Amazingly, I have found that significant stages in my life have been marked by some fascinating space stories and looking back, I quite often wonder if these titbits of scientific magic may have influenced decisions leading me to a scientific career. Back in 2015, the year I started my undergraduate degree, we saw Major Tim Peake become the first British person to go to Space as part of the European Space Agency. This period in my life is memorable to me for other news stories as well; just a few years earlier we saw archaeologists at the University of Leicester (which would be my next destination) discover the skeletal remains of King Richard III, the last English King to die in battle, beneath a Leicester car park (while not linked to space, my additional fascination of medieval history meant I found this story quite exciting). The 2015 – 16 season also saw Leicester City win their first Premier League title, with celebrations and parades commencing just as I finished writing the final exam of my first year – although, as a Liverpool fan, I found our 30-year long wait for the title to be just a little sweeter. I also remember being fascinated by scientists publishing the first image of a black hole back in 2019, just as I was deciding whether or not to pursue my PhD. I think we all have these moments in our lives that stick with us, and for me, feeling like I am able to make meaningful contributions to science every day, in the same way that these discoveries have made meaningful contributions to my life, are a wonderful, unadulterated joy.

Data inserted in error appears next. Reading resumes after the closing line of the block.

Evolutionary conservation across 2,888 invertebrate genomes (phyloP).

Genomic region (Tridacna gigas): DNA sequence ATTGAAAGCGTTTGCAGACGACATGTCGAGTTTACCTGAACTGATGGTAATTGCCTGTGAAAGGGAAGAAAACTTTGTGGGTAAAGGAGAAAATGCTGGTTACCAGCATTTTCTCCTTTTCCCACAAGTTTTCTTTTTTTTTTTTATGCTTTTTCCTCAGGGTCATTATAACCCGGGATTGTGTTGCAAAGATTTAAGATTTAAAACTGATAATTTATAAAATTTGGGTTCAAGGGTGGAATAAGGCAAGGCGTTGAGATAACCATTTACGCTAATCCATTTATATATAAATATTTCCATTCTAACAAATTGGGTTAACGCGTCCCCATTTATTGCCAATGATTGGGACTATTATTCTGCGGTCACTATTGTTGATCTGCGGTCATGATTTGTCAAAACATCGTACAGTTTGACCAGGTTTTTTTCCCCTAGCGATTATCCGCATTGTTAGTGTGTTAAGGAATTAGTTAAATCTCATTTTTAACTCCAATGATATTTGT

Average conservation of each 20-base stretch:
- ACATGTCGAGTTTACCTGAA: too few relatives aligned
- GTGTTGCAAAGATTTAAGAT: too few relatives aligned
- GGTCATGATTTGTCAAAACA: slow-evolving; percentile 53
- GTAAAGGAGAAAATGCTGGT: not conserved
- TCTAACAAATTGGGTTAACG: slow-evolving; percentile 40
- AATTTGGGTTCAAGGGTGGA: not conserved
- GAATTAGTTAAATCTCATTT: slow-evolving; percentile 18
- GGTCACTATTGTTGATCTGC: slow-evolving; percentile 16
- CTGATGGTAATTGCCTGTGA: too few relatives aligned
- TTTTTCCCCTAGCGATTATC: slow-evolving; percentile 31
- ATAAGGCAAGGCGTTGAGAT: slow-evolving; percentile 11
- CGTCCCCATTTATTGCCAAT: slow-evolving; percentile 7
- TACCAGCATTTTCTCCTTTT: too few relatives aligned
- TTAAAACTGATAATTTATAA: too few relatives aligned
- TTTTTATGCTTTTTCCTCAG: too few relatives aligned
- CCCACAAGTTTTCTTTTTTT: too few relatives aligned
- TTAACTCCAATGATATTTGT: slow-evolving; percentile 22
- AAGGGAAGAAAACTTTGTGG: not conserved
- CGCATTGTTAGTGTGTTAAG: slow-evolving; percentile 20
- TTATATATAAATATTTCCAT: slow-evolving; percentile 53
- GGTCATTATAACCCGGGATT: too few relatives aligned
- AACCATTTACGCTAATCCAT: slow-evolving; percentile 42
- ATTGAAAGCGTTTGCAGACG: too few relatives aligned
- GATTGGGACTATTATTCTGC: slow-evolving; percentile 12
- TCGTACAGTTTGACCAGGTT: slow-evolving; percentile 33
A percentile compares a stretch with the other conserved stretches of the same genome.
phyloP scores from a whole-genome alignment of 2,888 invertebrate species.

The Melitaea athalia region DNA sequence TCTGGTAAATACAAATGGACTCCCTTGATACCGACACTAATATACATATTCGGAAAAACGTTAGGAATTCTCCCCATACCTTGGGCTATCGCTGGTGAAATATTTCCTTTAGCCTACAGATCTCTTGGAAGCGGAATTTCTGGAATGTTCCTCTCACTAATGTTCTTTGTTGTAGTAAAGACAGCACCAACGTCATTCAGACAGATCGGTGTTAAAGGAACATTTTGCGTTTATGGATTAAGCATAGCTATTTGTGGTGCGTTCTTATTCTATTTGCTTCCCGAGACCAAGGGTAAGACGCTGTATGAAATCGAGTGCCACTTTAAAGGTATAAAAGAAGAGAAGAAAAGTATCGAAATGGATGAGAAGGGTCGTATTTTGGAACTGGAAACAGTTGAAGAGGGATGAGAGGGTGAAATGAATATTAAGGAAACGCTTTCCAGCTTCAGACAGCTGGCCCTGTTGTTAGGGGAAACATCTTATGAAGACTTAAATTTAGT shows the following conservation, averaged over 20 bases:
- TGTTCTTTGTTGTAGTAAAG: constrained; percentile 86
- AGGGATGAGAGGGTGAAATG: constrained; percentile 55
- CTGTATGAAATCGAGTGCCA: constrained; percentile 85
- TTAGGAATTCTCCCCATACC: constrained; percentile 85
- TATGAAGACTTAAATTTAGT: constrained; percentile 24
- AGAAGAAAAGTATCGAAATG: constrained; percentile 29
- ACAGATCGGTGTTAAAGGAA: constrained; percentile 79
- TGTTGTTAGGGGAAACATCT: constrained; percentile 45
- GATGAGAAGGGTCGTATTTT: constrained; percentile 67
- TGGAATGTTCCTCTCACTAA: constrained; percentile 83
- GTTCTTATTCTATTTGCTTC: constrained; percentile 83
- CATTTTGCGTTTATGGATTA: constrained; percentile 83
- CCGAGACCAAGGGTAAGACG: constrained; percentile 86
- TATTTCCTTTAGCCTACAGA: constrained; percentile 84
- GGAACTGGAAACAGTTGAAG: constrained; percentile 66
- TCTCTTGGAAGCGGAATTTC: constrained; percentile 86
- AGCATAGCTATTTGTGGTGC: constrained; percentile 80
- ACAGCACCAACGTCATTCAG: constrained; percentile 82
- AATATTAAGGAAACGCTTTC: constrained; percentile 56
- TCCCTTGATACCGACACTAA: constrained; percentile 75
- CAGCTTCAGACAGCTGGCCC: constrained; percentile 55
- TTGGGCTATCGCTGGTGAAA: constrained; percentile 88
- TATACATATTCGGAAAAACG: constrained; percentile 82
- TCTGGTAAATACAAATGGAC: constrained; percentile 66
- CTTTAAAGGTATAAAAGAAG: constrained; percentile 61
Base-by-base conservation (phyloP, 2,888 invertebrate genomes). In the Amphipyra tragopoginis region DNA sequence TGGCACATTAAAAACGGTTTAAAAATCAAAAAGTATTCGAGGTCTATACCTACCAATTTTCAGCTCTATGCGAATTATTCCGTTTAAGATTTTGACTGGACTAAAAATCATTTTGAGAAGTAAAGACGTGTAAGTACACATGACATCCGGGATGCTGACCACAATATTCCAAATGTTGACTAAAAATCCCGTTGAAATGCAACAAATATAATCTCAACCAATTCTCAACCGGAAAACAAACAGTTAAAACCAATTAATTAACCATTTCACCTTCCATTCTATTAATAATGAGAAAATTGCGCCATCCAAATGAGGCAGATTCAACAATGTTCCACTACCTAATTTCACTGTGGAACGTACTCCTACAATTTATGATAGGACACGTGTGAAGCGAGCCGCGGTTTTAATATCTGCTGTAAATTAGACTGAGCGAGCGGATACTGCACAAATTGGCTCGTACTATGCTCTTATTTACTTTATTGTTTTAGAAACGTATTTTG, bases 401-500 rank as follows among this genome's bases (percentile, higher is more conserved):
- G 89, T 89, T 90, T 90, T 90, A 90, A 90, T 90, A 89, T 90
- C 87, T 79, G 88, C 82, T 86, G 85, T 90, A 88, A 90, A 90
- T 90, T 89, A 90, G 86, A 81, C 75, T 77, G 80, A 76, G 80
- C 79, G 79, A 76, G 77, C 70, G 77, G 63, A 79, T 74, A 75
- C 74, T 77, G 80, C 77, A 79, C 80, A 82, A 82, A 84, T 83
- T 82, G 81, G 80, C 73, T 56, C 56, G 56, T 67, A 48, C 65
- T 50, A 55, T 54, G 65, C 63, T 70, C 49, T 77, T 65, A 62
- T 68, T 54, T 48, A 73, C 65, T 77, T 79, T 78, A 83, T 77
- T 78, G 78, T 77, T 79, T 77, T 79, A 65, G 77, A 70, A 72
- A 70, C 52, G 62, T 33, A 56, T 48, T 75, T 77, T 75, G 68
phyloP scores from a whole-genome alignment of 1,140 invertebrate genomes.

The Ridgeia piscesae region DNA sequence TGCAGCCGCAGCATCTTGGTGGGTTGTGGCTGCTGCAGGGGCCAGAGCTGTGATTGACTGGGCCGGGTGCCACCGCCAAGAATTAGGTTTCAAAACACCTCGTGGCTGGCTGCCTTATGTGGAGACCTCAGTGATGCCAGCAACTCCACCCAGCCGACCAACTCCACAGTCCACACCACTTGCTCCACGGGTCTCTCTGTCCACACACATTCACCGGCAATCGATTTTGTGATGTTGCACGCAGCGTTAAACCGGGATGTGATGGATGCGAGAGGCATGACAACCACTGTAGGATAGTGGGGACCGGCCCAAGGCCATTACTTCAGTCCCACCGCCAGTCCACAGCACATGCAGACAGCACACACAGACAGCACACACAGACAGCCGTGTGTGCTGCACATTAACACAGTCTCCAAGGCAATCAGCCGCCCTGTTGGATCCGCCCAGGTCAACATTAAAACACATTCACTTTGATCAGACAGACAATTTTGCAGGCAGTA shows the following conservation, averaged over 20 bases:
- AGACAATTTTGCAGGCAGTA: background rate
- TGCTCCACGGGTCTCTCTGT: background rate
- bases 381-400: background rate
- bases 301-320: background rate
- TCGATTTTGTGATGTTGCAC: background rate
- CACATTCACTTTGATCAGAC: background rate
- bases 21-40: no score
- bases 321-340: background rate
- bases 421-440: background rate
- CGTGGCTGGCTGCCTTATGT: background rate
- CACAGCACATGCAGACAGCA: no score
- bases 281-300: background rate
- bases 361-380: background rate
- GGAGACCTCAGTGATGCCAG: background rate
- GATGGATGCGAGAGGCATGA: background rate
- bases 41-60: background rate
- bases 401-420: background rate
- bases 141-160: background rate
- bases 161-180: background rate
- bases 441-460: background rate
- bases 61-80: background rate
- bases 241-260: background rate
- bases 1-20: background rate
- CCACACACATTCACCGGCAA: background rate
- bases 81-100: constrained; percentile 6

I suppose I should end by trying to convince you that science is worth your time. As someone who very much loves science, but also finds joy in a number of other subjects such as history and literature, it is difficult to wholeheartedly convince you that science is the only way forward. We make contributions to our own lives and those of others through many different avenues, and while science is an incredible way of doing this, humans have become very skilled at carrying out groundbreaking work in a vast array of fields. I will make a point to say that science as a whole struggles with a lack of adequate representation of women and minority groups, and representation is incredibly important. We need the best scientists to do the best science, and these individuals come from all backgrounds. Seeing other scientists who look like me reminds me that I belong in STEM, and if science is your calling then you may be someone who others look to in this way. Apart from this, I would suggest pursuing a vocation you thoroughly enjoy. If you have read this piece about my fascination with space and feel the same way about something else, then perhaps that is your calling.